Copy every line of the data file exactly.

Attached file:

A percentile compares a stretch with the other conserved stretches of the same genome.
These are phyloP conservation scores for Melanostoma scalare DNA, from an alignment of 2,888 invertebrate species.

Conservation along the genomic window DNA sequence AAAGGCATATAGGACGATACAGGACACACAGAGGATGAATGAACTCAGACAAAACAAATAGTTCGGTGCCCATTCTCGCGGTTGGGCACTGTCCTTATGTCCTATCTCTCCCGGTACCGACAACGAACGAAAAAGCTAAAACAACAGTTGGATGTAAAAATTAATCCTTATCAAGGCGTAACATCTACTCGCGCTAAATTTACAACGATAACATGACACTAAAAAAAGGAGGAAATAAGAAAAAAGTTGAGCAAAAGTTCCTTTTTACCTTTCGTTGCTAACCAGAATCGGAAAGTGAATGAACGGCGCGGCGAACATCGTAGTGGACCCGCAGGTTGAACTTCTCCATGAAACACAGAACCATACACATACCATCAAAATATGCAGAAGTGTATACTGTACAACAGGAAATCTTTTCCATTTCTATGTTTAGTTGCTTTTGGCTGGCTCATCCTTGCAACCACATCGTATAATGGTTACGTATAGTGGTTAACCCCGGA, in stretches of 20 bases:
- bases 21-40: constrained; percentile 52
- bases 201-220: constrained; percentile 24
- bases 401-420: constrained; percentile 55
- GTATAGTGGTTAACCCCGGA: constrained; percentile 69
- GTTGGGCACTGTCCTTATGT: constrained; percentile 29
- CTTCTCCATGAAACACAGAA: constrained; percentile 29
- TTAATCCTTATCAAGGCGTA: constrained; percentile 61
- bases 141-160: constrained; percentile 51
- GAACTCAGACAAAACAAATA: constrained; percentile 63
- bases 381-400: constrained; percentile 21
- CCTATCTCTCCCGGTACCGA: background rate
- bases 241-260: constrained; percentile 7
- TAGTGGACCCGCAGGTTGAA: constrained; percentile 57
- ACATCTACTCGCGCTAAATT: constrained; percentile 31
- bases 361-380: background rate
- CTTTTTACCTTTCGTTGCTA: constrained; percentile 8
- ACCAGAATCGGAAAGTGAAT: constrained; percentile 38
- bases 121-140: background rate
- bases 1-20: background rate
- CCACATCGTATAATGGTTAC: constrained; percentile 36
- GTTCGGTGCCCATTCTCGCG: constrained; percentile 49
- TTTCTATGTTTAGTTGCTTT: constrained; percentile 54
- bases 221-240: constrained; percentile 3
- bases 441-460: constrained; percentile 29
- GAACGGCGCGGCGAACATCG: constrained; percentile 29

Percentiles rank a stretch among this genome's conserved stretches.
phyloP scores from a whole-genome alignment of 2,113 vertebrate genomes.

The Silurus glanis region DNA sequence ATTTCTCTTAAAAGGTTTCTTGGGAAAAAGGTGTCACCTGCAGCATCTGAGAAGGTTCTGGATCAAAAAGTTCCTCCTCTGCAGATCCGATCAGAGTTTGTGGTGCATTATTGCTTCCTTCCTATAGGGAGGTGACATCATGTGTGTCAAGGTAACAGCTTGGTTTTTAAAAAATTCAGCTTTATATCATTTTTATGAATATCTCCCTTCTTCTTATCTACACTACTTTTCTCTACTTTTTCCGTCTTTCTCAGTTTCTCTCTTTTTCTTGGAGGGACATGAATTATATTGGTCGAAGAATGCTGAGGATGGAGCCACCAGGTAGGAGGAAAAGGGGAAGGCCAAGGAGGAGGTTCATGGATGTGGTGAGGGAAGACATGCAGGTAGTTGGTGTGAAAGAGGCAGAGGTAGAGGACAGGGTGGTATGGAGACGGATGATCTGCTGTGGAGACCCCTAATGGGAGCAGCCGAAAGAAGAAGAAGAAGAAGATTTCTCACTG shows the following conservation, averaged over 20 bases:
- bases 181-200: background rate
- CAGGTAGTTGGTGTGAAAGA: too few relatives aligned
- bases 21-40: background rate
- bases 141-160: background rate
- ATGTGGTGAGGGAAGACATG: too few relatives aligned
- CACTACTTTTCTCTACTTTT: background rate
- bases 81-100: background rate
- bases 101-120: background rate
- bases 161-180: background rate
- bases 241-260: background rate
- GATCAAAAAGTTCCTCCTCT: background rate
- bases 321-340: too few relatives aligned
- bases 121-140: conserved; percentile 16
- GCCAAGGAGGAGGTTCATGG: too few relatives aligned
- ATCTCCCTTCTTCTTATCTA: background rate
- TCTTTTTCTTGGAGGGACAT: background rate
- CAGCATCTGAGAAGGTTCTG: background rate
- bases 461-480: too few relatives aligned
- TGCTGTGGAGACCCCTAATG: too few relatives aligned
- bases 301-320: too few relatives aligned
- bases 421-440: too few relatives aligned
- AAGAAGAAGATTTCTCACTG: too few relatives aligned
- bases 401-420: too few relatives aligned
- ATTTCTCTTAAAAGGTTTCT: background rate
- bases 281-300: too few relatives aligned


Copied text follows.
A percentile compares a stretch with the other conserved stretches of the same genome.
These are phyloP conservation scores for Melanostoma scalare DNA, from an alignment of 2,888 invertebrate species.

Conservation along the genomic window DNA sequence AAAGGCATATAGGACGATACAGGACACACAGAGGATGAATGAACTCAGACAAAACAAATAGTTCGGTGCCCATTCTCGCGGTTGGGCACTGTCCTTATGTCCTATCTCTCCCGGTACCGACAACGAACGAAAAAGCTAAAACAACAGTTGGATGTAAAAATTAATCCTTATCAAGGCGTAACATCTACTCGCGCTAAATTTACAACGATAACATGACACTAAAAAAAGGAGGAAATAAGAAAAAAGTTGAGCAAAAGTTCCTTTTTACCTTTCGTTGCTAACCAGAATCGGAAAGTGAATGAACGGCGCGGCGAACATCGTAGTGGACCCGCAGGTTGAACTTCTCCATGAAACACAGAACCATACACATACCATCAAAATATGCAGAAGTGTATACTGTACAACAGGAAATCTTTTCCATTTCTATGTTTAGTTGCTTTTGGCTGGCTCATCCTTGCAACCACATCGTATAATGGTTACGTATAGTGGTTAACCCCGGA, in stretches of 20 bases:
- bases 21-40: constrained; percentile 52
- bases 201-220: constrained; percentile 24
- bases 401-420: constrained; percentile 55
- GTATAGTGGTTAACCCCGGA: constrained; percentile 69
- GTTGGGCACTGTCCTTATGT: constrained; percentile 29
- CTTCTCCATGAAACACAGAA: constrained; percentile 29
- TTAATCCTTATCAAGGCGTA: constrained; percentile 61
- bases 141-160: constrained; percentile 51
- GAACTCAGACAAAACAAATA: constrained; percentile 63
- bases 381-400: constrained; percentile 21
- CCTATCTCTCCCGGTACCGA: background rate
- bases 241-260: constrained; percentile 7
- TAGTGGACCCGCAGGTTGAA: constrained; percentile 57
- ACATCTACTCGCGCTAAATT: constrained; percentile 31
- bases 361-380: background rate
- CTTTTTACCTTTCGTTGCTA: constrained; percentile 8
- ACCAGAATCGGAAAGTGAAT: constrained; percentile 38
- bases 121-140: background rate
- bases 1-20: background rate
- CCACATCGTATAATGGTTAC: constrained; percentile 36
- GTTCGGTGCCCATTCTCGCG: constrained; percentile 49
- TTTCTATGTTTAGTTGCTTT: constrained; percentile 54
- bases 221-240: constrained; percentile 3
- bases 441-460: constrained; percentile 29
- GAACGGCGCGGCGAACATCG: constrained; percentile 29

Percentiles rank a stretch among this genome's conserved stretches.
phyloP scores from a whole-genome alignment of 2,113 vertebrate genomes.

The Silurus glanis region DNA sequence ATTTCTCTTAAAAGGTTTCTTGGGAAAAAGGTGTCACCTGCAGCATCTGAGAAGGTTCTGGATCAAAAAGTTCCTCCTCTGCAGATCCGATCAGAGTTTGTGGTGCATTATTGCTTCCTTCCTATAGGGAGGTGACATCATGTGTGTCAAGGTAACAGCTTGGTTTTTAAAAAATTCAGCTTTATATCATTTTTATGAATATCTCCCTTCTTCTTATCTACACTACTTTTCTCTACTTTTTCCGTCTTTCTCAGTTTCTCTCTTTTTCTTGGAGGGACATGAATTATATTGGTCGAAGAATGCTGAGGATGGAGCCACCAGGTAGGAGGAAAAGGGGAAGGCCAAGGAGGAGGTTCATGGATGTGGTGAGGGAAGACATGCAGGTAGTTGGTGTGAAAGAGGCAGAGGTAGAGGACAGGGTGGTATGGAGACGGATGATCTGCTGTGGAGACCCCTAATGGGAGCAGCCGAAAGAAGAAGAAGAAGAAGATTTCTCACTG shows the following conservation, averaged over 20 bases:
- bases 181-200: background rate
- CAGGTAGTTGGTGTGAAAGA: too few relatives aligned
- bases 21-40: background rate
- bases 141-160: background rate
- ATGTGGTGAGGGAAGACATG: too few relatives aligned
- CACTACTTTTCTCTACTTTT: background rate
- bases 81-100: background rate
- bases 101-120: background rate
- bases 161-180: background rate
- bases 241-260: background rate
- GATCAAAAAGTTCCTCCTCT: background rate
- bases 321-340: too few relatives aligned
- bases 121-140: conserved; percentile 16
- GCCAAGGAGGAGGTTCATGG: too few relatives aligned
- ATCTCCCTTCTTCTTATCTA: background rate
- TCTTTTTCTTGGAGGGACAT: background rate
- CAGCATCTGAGAAGGTTCTG: background rate
- bases 461-480: too few relatives aligned
- TGCTGTGGAGACCCCTAATG: too few relatives aligned
- bases 301-320: too few relatives aligned
- bases 421-440: too few relatives aligned
- AAGAAGAAGATTTCTCACTG: too few relatives aligned
- bases 401-420: too few relatives aligned
- ATTTCTCTTAAAAGGTTTCT: background rate
- bases 281-300: too few relatives aligned